Having a living will can take pressure off of family members and doctors by taking the guesswork out of care.
Who will make choices for you once you are unable? Does your family, health care provider, or caregiver know what your final wishes are?
According to the Centers for Disease Control and Prevention(CDC), only 1/3 of american adults have a living will that specifies their end-of-life wishes. In fact, even among the severely or terminally ill, less than 50% have a living will in place.
A living will, also known as an advance directive, is a legal document that gives specific instructions as to the type of medical treatment a person prefers, should they suffer from severe illness or become incapacity. Whether a person is in great health, or suffering from a chronic illness, a living will is an important part of planning for the future.
A Living Will gives Direction
A living will allows family, health care providers, and caregivers to provide the personalized care desired by an individual in the event that they are unable to specify those needs on their own.
It is a way to ensure a person does not suffer unnecessarily, and can help improve quality of life for the individual. It is also releases loved ones and family members from the burden of making difficult decisions.
Depending on personal preference and need, a living will may include either general information, or specific medical care instruction. It can be created at any time during a person’s life, and revised if circumstances should change.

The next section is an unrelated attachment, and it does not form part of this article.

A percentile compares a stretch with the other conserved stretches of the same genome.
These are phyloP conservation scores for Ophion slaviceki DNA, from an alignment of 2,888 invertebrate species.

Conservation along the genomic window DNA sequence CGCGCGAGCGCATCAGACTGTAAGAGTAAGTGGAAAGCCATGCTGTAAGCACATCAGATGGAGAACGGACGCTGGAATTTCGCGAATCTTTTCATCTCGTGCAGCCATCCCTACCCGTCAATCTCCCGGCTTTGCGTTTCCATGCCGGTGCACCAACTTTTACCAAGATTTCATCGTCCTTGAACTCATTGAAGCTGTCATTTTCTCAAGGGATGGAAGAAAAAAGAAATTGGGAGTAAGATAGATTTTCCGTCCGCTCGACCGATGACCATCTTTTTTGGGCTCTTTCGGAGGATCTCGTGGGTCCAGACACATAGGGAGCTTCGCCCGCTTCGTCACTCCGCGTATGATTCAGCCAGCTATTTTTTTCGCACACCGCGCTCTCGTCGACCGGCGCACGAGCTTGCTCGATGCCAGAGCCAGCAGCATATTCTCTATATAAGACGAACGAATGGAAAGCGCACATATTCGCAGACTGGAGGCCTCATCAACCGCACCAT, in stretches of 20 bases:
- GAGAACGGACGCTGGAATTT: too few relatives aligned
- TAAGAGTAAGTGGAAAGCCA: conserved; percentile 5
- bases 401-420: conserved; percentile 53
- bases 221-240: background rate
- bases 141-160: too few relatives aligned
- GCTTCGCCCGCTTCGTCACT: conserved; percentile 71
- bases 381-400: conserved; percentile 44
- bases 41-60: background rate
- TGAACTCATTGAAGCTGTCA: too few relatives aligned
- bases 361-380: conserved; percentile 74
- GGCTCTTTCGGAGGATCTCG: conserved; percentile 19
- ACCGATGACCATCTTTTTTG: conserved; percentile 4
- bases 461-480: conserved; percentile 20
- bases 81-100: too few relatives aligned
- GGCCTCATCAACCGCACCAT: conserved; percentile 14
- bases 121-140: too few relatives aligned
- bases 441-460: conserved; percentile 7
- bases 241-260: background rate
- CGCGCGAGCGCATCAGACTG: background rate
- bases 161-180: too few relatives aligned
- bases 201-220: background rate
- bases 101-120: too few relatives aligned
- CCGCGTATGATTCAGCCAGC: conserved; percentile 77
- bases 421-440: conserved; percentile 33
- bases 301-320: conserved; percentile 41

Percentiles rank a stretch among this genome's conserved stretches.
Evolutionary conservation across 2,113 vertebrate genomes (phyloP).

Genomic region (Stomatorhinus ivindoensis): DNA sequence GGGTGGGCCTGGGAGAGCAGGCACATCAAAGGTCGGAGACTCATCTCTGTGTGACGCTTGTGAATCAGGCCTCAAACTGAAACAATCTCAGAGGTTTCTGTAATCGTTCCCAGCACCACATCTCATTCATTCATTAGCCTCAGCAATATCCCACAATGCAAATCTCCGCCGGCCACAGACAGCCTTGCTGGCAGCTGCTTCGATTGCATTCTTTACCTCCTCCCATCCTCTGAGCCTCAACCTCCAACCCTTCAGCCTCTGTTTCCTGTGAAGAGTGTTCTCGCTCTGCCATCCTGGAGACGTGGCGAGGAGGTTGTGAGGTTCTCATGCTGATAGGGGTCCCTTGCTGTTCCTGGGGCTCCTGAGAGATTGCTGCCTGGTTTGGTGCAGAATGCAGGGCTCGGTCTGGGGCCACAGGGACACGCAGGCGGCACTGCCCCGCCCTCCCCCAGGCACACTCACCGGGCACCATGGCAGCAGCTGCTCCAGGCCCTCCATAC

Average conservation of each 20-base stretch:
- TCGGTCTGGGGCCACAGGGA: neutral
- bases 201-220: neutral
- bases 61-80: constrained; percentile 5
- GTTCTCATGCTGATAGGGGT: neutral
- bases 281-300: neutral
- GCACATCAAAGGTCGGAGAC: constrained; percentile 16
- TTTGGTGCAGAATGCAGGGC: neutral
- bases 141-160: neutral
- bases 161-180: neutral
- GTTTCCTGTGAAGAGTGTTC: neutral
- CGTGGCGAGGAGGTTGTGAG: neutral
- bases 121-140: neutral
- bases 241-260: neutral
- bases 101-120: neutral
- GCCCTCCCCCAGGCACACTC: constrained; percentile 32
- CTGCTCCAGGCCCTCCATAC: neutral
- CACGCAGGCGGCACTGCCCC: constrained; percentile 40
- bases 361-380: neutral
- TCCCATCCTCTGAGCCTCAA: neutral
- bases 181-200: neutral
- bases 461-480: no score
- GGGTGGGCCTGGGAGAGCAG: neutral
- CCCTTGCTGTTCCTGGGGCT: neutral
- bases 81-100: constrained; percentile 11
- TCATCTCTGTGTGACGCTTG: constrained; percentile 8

A living will often include appointment of power of attorney as well. In the event that a person can no longer speak or make decisions on their own, the caregiver, or agent who has power of attorney can legally make those decisions for them.
In general the goals of a living will include:
- The specific type of medical treatment desired.
- Whether or not to allow feeding tubes or ventilators.
- What types of medications and pain management a person prefers.
- Whether or not a person wants resuscitated.
The only way to legally ensure that your end-of-life wishes are met, is to make certain that you have a living will in place. For more information contact us at The Elder Care Firm.
Now one thing to keep in mind is Michigan does not recognize living wills, so instead we include living will type language in the Patient Advocate Designation.